http://www.connectsavannah.com/savannah/freeze-frame-meddin-studios/Content?oid=2281217
    http://savannahnow.com/exchange/2013-07-02/meddin-studios-bankruptcy#.UwosdvldWhI

    • TR says:

      As someone who has worked with Meddin Studios, and Nick Gant himself, I can confirm that what Jennifer is saying is 100% accurate. Is Sarah’s death his fault, no, but his ignorant statements to seek attention, and repugnant need to divert blame is nauseatingly common for Mr. Gant. Lawsuits have been lost due to his childish, sometimes violent and verbally abusive behavior. His employees worked without pay and he took a Studio that had so much potential into bankruptcy with his ignorant management and repulsive behavior. His need to grasp attention so quickly with these statements almost certainly leaves all who were on set Thursday, all who were involved and all who knew and loved Sarah (I did not have the honor of knowing her) appalled and angered. It’s well known in the local Savannah film community that he is a black stain on local film productions. I would be lying if I said that I worked on a production with Mr. Gant where a violent outburst or tantrums weren’t thrown, I would also be lying if I said I worked on a Meddin Studios production where corners weren’t cut. Mr. Gant does not protect his own, but in this case, he is just ignorantly commenting. Let it be known that if a bad call is made on set, the crew is a family and I know without a doubt they protect their own, as they say; crew is family. Had they known there could be risk, I am positive they would have opposed. But I do agree that a PA should have been sent out as a precaution; PA’s are sent out to block traffic, people from entering a scene, why not down the track, at a safe distance with a walkie? I don’t want to point fingers or place blame, it was my initial thought. I hope the investigation leads to the truth. I can only imagine the grief that has overtaken those involved and I pray for each and every one of them; family, friends and crew. With that said, I urge everyone to not listen to what Mr. Gant says, as he is not the official corresponder and from my understanding he wasn’t on set. Those involved I’m sure are in enough pain and Mr. Gants comments shouldn’t be the words to represent the crew. My prayers and thoughts are with Sarah’s family, friends and the crew.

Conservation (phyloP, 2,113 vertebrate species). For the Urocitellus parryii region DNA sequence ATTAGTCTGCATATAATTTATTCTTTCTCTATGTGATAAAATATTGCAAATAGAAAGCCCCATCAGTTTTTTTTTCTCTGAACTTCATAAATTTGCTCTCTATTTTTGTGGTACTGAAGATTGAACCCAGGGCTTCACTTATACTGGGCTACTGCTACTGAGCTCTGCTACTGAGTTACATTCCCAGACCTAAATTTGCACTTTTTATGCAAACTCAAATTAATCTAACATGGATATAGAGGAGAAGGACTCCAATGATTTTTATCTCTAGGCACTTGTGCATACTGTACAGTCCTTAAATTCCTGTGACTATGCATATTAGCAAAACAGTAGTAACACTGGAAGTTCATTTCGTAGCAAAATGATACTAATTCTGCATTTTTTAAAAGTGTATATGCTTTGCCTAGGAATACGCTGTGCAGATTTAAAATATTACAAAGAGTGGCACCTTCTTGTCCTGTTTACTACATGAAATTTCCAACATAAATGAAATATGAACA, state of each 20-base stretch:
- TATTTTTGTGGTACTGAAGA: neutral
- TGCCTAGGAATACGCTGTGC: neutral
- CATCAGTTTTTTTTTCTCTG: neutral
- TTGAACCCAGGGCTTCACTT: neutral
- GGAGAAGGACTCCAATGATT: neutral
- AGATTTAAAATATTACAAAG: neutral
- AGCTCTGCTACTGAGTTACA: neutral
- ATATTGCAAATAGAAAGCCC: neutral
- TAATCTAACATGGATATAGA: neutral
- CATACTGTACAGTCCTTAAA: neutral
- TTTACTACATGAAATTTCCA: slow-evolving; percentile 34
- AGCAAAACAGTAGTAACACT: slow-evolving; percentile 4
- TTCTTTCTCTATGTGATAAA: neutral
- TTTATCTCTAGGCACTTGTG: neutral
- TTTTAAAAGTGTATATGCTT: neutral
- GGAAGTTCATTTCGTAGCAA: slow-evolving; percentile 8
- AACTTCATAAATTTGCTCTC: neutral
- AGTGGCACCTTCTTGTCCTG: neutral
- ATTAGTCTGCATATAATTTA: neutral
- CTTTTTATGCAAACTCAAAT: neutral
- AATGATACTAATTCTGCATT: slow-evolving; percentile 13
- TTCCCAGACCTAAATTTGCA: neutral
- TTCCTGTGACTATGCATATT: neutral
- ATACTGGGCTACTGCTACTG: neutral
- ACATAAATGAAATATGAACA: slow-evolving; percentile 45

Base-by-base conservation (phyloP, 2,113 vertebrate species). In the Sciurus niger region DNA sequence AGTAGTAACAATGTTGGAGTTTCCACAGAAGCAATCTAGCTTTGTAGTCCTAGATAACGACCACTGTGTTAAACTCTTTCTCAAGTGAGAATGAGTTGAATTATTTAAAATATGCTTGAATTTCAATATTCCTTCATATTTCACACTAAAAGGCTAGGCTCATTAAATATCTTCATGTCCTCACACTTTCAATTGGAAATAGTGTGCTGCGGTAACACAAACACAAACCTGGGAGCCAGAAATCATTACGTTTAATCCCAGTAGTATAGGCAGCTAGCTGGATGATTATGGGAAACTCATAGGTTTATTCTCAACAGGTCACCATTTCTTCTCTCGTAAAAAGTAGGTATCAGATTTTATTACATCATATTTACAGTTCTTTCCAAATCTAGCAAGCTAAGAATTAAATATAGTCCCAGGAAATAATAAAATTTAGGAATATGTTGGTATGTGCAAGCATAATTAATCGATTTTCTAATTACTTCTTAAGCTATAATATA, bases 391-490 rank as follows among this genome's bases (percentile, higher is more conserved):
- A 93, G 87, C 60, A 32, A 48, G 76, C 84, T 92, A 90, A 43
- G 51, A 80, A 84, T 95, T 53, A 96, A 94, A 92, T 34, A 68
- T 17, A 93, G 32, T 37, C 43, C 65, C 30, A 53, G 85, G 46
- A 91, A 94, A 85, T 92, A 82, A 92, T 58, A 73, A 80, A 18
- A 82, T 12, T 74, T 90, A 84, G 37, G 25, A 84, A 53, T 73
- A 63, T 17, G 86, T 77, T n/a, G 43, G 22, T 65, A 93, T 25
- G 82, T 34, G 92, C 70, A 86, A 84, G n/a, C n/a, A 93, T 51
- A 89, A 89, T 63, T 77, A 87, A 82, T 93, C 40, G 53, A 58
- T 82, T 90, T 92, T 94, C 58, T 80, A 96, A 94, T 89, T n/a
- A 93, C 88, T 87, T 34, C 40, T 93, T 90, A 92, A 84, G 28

30. wc says:

    The truth will come out (maybe not publicly) when the insurance company is involved in the investigation. Film Production policies require rigorous protocols for shooting on water, over water,on planes and certainly on ACTIVE train tracks. These Producer’s are completely exposed and will have likely breeched their production insurance agreement if they were shooting without the proper permissions or without the proper safety representatives.
    Film sets are not by nature democratic in that there is a chain of command with layers of responsibility required and dictated by department heads. This was a tremendous failure in that chain of command.

  31. William Pile says:

    If no corners were cut, then the tracks would have been locked out, with blue flags and derailers before ANY work was permitted on the tracks. Representatives from the railroad know this, and should have been present on the shoot.

    • Art Miller says:

      Blue Flag protection, found in 49 CFR Part 218, is for mechanical forces. Roadway Worker Protection, which may or may not involve derails, arises from Part 214. That would govern here. You could also take the track out of service around the filming site using a mandatory directive and not have to physically isolate the segment involved. I am amazed at some of the commenters here that seem to think that two PAs and walkies is a viable on-track safety strategy. My bet is that this has become another Twilight Zone event in the film production industry. And it’s a shame that safety rules get changed only after blood is spilled and lives are lost.

      • Leeroy says:

        ^This is the guy that knows. I’ve worked with Art Miller. If the investigators are smart, they will call him in to aid in the investigation. (Sorry to drag you in, Art!) Production is a weird beast. Art knows the ins-and-outs of both sides.

      • Andy says: